By Janey Tate
Have you ever done something that you’re proud of and regretful for at the same time? Yeah me either until I went live on Facebook to explain abuse I had experienced at the hands of men I trusted who are “model citizens.” The video came after I had made two FB posts about abuse coming from the hands and mouths of men you trust and starting South Florida’s #MeToo Movement. In another article I’ll explain in detail why I didn’t name names and officially start the movement here. That’s a question that keeps popping up.
Click the link to watch the Facebook Live video so you can check out what I discussed.
After I hit the “end live video” button on my laptop, my phone was flooded with texts, direct messages and calls from people who had no idea I had gone through those incidents. But immediately after the video I was thinking:
(In no particular order)
1. Wtf did I just do?
2. Why do I want to cry? This stuff didn’t happen today.
3. Why do I feel like I walked in front of a group of people naked?
4. They’re gonna think I’m really crazy now.
5 Will people still like me?
6. Wow a lot of people watched this
7. My heart goes out to the women sharing their similar stories in the comments and my messages
8. Was it really that bad what those guys did to you?… Yes girl! Did you hear yourself? It’s not normal boo.
9. I wonder if the guys I’m talking about watched this. Yep they did. One even liked the post. How will they react?
10. Wow speaking my truth was liberating
11. Oh shit the fam didn’t know this stuff. They in the comments like wtf.
12. I’m shocked at who watched and didn’t call me….
13. So Who’s gonna drag me?.. I’ll be ready.
14. Bitch breathe. Why are you so nervous?
15. Oh shit did you really tell them the bugar story? Girl they gonna call you bugar eater
16. That was harder than I thought it would be to explain what happened.
17. Did I really look like Angela Bassett in Waiting to Exhale on my balcony and only needed Mary J. Blige’s “Not Gone Cry” playing in the background.
18. Yay they didn’t laugh at the bugar story
19. Why did you stay with him so long?
20. Oh gosh, will I have to fight their families if people put the pieces together?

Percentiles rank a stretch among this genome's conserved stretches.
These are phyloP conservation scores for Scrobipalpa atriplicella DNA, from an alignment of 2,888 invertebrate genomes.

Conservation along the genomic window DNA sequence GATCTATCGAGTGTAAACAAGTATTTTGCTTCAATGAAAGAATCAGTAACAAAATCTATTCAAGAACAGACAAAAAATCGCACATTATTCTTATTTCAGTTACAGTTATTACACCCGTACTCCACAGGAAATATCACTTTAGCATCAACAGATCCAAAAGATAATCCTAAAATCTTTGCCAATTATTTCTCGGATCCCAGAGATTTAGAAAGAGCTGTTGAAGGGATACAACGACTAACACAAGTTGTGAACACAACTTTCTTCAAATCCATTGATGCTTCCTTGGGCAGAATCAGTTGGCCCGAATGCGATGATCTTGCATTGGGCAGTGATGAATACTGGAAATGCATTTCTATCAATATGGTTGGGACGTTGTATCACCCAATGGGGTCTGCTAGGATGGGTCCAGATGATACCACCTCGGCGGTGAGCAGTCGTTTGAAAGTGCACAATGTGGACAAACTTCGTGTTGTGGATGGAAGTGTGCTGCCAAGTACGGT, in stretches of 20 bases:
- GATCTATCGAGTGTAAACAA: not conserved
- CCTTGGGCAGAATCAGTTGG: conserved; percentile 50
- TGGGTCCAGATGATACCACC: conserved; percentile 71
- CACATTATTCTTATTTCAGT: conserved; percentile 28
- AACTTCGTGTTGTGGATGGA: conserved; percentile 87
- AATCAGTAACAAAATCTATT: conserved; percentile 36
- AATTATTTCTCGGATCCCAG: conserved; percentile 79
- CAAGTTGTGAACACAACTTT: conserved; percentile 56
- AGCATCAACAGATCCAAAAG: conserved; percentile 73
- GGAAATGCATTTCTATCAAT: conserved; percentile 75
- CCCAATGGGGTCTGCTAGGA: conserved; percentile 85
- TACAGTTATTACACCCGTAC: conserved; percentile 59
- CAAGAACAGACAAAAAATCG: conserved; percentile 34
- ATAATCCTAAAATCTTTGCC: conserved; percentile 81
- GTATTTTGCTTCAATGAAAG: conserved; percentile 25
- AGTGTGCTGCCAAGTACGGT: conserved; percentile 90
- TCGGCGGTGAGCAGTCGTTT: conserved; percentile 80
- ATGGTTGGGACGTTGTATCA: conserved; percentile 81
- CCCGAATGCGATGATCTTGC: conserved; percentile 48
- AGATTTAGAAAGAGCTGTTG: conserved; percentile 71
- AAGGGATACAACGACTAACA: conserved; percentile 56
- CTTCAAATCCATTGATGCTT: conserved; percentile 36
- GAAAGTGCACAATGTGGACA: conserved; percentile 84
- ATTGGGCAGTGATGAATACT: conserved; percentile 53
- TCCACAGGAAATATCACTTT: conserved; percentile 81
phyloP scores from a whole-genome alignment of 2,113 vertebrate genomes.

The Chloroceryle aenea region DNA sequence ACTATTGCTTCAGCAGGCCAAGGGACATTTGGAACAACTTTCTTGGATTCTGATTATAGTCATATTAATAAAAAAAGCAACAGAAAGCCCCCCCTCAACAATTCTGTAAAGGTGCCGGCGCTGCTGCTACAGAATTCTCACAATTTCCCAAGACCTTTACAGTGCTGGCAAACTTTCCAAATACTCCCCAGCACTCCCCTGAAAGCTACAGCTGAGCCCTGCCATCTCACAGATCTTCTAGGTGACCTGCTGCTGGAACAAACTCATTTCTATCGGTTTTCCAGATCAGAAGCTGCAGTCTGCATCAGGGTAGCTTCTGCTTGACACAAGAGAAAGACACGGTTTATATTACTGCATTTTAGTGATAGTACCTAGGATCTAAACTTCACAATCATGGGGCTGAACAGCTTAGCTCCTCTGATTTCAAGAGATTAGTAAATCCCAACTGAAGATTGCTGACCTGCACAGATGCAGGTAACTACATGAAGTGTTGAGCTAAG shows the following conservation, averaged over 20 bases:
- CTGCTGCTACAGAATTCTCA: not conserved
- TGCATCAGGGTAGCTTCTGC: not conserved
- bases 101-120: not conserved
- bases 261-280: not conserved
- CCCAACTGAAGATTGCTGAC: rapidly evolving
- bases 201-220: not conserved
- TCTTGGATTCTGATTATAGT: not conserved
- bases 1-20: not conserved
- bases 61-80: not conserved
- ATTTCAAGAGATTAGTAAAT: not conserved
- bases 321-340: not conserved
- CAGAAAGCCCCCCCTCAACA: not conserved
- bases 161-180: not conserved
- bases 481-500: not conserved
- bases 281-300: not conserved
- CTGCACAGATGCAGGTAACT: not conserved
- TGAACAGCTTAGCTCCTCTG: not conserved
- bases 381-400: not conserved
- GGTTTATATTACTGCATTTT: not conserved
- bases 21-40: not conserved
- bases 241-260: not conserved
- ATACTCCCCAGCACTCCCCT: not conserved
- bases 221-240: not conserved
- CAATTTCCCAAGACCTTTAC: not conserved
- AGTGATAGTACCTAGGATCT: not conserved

21. Wow, the support from women is touching my heart!
22. Damn men, black men are lifting me up too.
23. Wow, men deal with shit like this too. That’s terrible.
24. I wonder what my therapist is gonna think of this?
25. Damn I hope I don’t ruin people’s lives by speaking my truth.
26. I hope they really understand why I did this.
27. Oh well it’s out there now. As long as it helps someone and starts a convo on accountability in the community then I’m good.
Those were my thoughts and I’m still unpacking what I did, said and how it’s affecting people. I’ve been a pretty private person in regards to my personal life like most people. Stuff that I’m embarrassed or hurt by I’ve kept to myself or only shared with a close friend who I felt would understand. This purge of information happened for a myriad of reasons but the main ones are because I wanted to help create a safe space to share these type of stories, start a conversation about accountability, push the importance of self care and mental health, and to stop feeling like a fraud. I say fraud because I’ve been preaching black pride and building and respecting the community here, but I wasn’t demanding respect for myself. This was my way of fixing how I felt.
As I said in the live video, we’ll post your #SafeSpace stories here on Hy-Lo News if you want to share anonymously or not.
If you want to message me directly for resources on getting help to heal from abuse of any kind email at Hylonews@gmail.com.
Chime in with your thoughts on this topic.